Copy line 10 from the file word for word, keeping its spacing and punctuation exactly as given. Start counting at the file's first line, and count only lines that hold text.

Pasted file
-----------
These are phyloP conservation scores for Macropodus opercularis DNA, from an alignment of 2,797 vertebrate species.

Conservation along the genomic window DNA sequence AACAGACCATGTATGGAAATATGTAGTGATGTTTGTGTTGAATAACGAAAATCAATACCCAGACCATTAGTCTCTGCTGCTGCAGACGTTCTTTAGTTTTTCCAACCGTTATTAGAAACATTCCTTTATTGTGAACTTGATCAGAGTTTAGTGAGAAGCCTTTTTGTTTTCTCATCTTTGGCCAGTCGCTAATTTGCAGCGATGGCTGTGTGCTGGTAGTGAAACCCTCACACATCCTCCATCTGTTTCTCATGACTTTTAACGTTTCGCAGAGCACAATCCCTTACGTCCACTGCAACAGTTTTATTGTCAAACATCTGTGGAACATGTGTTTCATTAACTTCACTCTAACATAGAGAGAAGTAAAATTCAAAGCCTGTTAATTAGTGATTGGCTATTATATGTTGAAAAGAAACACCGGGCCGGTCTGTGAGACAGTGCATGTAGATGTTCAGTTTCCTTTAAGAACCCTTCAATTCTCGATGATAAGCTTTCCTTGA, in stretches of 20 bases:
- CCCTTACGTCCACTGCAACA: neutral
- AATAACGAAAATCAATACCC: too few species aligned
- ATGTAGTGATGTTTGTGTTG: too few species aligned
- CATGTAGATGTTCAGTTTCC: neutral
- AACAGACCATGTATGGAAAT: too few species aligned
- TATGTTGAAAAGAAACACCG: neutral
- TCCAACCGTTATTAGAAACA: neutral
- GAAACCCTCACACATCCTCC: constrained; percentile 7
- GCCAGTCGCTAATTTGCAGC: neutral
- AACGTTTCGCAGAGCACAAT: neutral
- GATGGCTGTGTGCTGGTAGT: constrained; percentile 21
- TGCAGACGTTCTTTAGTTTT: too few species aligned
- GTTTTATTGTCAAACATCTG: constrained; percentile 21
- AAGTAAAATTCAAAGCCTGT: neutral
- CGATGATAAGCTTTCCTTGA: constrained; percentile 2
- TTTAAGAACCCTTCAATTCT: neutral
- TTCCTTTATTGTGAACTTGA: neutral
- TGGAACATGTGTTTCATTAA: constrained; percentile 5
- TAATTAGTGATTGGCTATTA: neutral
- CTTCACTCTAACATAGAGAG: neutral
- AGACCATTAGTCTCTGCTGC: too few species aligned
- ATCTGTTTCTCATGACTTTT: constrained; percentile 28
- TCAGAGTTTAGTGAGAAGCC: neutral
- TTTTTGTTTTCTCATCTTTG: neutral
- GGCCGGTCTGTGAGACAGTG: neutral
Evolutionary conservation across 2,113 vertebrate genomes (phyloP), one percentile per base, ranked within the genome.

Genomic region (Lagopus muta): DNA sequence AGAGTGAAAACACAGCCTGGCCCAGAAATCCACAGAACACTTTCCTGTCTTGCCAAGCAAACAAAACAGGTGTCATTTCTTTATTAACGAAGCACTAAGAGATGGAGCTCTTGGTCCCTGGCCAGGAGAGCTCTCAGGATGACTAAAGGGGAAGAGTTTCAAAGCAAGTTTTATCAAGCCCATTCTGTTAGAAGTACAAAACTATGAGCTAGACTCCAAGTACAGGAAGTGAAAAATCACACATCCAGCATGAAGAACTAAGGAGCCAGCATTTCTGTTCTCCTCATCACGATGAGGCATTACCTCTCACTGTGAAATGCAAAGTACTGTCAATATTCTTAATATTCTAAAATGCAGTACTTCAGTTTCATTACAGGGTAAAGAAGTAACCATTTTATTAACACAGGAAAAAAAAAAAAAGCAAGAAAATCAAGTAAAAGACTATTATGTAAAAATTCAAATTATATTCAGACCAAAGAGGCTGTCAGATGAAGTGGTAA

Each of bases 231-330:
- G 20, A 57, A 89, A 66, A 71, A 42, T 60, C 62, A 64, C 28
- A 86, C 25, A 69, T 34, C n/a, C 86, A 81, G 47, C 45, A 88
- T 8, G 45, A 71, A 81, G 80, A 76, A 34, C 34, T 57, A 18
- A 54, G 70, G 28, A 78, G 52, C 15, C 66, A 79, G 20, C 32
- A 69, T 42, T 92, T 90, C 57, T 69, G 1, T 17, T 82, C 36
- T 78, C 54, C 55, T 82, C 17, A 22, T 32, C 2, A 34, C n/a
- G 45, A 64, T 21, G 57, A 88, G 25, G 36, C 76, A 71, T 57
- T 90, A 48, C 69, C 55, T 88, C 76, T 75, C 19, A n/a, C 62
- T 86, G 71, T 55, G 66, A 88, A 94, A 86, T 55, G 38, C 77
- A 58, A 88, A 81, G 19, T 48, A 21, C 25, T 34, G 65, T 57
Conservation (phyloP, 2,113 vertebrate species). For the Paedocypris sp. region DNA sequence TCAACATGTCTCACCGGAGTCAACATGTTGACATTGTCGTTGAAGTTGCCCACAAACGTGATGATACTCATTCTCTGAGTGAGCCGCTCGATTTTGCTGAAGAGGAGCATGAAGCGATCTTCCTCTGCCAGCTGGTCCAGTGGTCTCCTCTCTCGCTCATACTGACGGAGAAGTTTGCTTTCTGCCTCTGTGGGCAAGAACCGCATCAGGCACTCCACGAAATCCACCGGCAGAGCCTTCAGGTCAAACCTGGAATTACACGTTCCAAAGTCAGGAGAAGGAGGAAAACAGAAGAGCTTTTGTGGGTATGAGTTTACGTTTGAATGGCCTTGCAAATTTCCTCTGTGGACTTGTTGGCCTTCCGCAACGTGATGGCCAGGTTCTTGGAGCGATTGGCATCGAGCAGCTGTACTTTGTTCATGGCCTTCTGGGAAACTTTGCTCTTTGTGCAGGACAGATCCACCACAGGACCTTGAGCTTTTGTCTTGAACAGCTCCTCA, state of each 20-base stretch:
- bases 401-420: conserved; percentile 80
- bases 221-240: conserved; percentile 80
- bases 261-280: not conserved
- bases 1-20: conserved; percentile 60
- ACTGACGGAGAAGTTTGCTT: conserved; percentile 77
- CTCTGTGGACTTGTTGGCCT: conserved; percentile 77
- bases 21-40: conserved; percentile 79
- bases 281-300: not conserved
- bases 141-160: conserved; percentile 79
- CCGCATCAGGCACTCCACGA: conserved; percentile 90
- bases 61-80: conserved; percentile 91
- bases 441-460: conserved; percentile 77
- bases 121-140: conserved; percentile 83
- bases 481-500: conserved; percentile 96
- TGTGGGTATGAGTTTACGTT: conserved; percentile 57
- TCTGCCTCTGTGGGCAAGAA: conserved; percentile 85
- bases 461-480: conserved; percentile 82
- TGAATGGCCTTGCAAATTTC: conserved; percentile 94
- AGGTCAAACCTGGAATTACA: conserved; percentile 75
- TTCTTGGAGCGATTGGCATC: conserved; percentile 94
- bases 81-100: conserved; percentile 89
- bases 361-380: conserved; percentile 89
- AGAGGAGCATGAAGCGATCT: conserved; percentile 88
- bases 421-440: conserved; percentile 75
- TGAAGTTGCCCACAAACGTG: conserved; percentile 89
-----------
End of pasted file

- GAAACCCTCACACATCCTCC: constrained; percentile 7